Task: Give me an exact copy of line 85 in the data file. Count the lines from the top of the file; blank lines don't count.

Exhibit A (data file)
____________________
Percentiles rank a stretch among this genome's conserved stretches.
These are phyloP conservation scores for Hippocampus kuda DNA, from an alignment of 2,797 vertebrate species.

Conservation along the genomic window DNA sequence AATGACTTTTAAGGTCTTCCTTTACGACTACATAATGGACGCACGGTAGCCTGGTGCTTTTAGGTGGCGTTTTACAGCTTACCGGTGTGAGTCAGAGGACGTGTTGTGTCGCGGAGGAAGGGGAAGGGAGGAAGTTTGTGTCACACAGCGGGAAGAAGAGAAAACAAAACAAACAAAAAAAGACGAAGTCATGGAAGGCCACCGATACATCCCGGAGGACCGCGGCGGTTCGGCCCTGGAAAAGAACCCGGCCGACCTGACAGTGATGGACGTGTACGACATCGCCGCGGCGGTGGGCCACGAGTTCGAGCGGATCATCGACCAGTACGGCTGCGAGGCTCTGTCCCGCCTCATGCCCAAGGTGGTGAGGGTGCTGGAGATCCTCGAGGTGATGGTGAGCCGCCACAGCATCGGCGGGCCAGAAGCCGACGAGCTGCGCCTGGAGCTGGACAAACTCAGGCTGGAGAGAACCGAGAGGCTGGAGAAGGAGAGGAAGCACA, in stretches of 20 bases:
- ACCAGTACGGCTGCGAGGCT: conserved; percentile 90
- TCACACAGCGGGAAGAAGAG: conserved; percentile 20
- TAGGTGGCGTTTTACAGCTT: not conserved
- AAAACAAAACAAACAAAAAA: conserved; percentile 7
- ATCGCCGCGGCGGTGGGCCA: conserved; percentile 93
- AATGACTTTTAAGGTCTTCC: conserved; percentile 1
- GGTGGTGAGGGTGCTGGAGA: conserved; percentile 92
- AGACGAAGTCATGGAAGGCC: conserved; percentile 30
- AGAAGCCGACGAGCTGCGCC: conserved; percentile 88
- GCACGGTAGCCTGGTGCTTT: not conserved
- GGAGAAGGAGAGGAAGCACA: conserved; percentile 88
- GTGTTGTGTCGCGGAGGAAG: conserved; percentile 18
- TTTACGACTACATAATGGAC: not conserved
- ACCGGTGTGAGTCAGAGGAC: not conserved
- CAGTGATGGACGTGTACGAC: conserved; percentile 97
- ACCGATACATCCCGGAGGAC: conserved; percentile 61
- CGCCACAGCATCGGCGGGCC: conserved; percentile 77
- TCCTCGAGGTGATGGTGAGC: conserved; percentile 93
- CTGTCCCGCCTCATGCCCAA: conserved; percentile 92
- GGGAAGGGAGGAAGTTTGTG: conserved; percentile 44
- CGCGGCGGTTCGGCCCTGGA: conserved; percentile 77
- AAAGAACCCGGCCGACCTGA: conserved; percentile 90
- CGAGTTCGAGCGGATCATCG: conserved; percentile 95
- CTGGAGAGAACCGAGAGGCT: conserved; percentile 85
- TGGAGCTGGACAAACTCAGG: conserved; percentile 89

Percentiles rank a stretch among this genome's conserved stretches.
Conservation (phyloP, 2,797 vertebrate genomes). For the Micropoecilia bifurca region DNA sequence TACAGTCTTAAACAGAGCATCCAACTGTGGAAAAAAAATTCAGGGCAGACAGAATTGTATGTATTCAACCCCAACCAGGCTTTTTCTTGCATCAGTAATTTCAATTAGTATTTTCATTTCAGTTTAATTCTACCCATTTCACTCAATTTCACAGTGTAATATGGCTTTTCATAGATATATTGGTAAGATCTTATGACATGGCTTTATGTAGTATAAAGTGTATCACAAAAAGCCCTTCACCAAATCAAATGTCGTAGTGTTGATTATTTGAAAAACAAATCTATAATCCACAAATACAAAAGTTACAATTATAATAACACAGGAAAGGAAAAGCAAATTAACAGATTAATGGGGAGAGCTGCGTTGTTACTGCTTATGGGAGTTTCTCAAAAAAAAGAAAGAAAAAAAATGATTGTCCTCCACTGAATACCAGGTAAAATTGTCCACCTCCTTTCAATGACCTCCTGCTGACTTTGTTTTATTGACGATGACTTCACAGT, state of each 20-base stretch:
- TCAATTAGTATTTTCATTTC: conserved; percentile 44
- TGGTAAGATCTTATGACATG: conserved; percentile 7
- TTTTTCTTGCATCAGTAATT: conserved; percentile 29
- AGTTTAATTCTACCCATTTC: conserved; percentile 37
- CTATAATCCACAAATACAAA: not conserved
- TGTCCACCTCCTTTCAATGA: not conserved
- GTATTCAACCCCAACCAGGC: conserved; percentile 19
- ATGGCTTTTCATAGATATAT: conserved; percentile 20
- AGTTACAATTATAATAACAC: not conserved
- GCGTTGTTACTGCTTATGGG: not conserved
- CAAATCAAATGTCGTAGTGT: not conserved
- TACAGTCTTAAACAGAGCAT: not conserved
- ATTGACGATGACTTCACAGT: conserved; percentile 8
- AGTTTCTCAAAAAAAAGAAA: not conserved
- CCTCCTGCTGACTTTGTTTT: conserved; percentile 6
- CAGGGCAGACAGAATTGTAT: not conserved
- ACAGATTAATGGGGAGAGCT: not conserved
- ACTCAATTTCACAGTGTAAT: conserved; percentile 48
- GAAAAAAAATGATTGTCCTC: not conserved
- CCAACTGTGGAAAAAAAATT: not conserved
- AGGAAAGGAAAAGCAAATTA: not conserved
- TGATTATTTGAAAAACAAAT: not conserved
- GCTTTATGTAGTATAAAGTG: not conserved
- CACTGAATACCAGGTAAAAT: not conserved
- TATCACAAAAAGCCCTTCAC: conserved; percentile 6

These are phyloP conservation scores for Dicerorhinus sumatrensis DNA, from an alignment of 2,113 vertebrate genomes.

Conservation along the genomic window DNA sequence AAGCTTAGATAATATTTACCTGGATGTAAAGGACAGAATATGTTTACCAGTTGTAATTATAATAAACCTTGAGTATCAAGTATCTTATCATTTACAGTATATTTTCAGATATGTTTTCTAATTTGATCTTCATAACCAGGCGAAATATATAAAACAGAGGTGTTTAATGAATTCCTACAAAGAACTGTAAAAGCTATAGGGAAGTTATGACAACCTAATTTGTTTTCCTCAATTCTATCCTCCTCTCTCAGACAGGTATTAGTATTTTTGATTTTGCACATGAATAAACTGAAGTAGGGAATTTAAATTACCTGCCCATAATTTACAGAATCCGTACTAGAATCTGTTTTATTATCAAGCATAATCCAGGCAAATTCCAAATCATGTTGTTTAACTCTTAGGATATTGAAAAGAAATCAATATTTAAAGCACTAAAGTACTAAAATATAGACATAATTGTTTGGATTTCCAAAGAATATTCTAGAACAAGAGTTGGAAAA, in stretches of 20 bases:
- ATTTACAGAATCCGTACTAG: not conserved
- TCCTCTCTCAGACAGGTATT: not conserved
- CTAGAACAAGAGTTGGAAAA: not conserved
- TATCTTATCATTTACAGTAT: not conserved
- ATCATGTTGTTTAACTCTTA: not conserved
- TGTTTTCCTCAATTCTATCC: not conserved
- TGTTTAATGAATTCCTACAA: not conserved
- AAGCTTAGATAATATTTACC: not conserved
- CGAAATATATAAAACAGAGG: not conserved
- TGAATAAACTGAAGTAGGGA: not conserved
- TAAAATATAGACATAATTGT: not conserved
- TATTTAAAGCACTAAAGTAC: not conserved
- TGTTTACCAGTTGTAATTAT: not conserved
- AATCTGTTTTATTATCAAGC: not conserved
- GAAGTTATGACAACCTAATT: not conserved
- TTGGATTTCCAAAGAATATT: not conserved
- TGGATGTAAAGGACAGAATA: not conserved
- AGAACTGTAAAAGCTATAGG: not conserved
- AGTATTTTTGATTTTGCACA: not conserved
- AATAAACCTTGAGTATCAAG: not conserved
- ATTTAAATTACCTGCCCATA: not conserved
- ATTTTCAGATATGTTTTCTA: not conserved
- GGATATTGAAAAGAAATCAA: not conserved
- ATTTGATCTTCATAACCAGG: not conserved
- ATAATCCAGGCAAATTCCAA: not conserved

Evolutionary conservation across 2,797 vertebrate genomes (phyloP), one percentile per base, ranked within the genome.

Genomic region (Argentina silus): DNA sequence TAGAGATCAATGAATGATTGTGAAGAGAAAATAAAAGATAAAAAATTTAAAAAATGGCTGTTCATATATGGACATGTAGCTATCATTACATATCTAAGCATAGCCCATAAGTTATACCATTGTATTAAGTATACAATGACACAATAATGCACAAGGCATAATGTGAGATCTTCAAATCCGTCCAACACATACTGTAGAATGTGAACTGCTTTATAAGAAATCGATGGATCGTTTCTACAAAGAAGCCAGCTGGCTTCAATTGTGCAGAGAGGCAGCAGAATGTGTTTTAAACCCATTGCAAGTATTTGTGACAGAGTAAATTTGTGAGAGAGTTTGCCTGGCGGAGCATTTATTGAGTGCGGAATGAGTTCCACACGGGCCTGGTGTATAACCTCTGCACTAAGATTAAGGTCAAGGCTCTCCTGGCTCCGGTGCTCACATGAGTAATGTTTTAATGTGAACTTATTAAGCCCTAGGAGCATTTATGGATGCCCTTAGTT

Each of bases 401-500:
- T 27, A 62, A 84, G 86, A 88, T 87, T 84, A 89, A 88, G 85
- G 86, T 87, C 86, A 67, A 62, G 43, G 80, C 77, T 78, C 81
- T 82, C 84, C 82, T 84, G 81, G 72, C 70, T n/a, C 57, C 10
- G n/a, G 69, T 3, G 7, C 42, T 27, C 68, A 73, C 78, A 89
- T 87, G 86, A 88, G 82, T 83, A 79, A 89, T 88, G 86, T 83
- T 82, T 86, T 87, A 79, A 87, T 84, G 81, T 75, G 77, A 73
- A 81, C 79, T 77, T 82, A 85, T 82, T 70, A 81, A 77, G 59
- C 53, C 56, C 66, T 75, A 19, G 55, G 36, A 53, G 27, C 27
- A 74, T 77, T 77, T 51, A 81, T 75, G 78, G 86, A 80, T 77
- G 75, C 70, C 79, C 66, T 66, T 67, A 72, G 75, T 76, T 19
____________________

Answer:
Each of bases 401-500: